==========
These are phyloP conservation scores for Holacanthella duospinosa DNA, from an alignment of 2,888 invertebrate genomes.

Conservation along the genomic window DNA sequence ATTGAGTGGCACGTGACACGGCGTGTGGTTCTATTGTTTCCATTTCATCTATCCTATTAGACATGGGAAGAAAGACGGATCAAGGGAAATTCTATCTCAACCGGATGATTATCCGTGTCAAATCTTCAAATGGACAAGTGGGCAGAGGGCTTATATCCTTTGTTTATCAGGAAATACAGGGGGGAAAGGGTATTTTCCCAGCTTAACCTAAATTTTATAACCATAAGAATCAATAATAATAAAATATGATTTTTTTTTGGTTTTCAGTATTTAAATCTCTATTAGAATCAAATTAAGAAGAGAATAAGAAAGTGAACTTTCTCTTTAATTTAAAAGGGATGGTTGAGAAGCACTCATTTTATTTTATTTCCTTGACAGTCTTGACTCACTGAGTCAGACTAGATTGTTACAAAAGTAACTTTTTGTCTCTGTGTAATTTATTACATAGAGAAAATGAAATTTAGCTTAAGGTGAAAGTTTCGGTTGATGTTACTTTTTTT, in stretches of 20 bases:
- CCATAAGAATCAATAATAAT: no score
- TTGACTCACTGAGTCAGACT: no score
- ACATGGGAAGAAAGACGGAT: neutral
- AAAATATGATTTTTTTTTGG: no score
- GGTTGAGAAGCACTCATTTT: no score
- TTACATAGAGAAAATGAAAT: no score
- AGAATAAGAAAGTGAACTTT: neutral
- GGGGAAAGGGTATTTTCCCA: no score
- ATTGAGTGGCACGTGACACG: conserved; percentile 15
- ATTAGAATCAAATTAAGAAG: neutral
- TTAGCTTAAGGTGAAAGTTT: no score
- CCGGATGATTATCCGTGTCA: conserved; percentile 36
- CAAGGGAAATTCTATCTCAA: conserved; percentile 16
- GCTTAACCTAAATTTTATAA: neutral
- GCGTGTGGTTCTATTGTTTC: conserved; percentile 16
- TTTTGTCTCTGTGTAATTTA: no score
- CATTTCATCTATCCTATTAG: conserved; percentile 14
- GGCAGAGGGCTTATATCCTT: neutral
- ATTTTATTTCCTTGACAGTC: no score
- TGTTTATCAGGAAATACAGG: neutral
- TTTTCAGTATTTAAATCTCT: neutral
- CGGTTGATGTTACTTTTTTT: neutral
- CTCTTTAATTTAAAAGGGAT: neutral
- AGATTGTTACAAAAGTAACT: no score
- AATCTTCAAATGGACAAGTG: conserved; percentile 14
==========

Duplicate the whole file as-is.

These are phyloP conservation scores for Holacanthella duospinosa DNA, from an alignment of 2,888 invertebrate genomes.

Conservation along the genomic window DNA sequence ATTGAGTGGCACGTGACACGGCGTGTGGTTCTATTGTTTCCATTTCATCTATCCTATTAGACATGGGAAGAAAGACGGATCAAGGGAAATTCTATCTCAACCGGATGATTATCCGTGTCAAATCTTCAAATGGACAAGTGGGCAGAGGGCTTATATCCTTTGTTTATCAGGAAATACAGGGGGGAAAGGGTATTTTCCCAGCTTAACCTAAATTTTATAACCATAAGAATCAATAATAATAAAATATGATTTTTTTTTGGTTTTCAGTATTTAAATCTCTATTAGAATCAAATTAAGAAGAGAATAAGAAAGTGAACTTTCTCTTTAATTTAAAAGGGATGGTTGAGAAGCACTCATTTTATTTTATTTCCTTGACAGTCTTGACTCACTGAGTCAGACTAGATTGTTACAAAAGTAACTTTTTGTCTCTGTGTAATTTATTACATAGAGAAAATGAAATTTAGCTTAAGGTGAAAGTTTCGGTTGATGTTACTTTTTTT, in stretches of 20 bases:
- CCATAAGAATCAATAATAAT: no score
- TTGACTCACTGAGTCAGACT: no score
- ACATGGGAAGAAAGACGGAT: neutral
- AAAATATGATTTTTTTTTGG: no score
- GGTTGAGAAGCACTCATTTT: no score
- TTACATAGAGAAAATGAAAT: no score
- AGAATAAGAAAGTGAACTTT: neutral
- GGGGAAAGGGTATTTTCCCA: no score
- ATTGAGTGGCACGTGACACG: conserved; percentile 15
- ATTAGAATCAAATTAAGAAG: neutral
- TTAGCTTAAGGTGAAAGTTT: no score
- CCGGATGATTATCCGTGTCA: conserved; percentile 36
- CAAGGGAAATTCTATCTCAA: conserved; percentile 16
- GCTTAACCTAAATTTTATAA: neutral
- GCGTGTGGTTCTATTGTTTC: conserved; percentile 16
- TTTTGTCTCTGTGTAATTTA: no score
- CATTTCATCTATCCTATTAG: conserved; percentile 14
- GGCAGAGGGCTTATATCCTT: neutral
- ATTTTATTTCCTTGACAGTC: no score
- TGTTTATCAGGAAATACAGG: neutral
- TTTTCAGTATTTAAATCTCT: neutral
- CGGTTGATGTTACTTTTTTT: neutral
- CTCTTTAATTTAAAAGGGAT: neutral
- AGATTGTTACAAAAGTAACT: no score
- AATCTTCAAATGGACAAGTG: conserved; percentile 14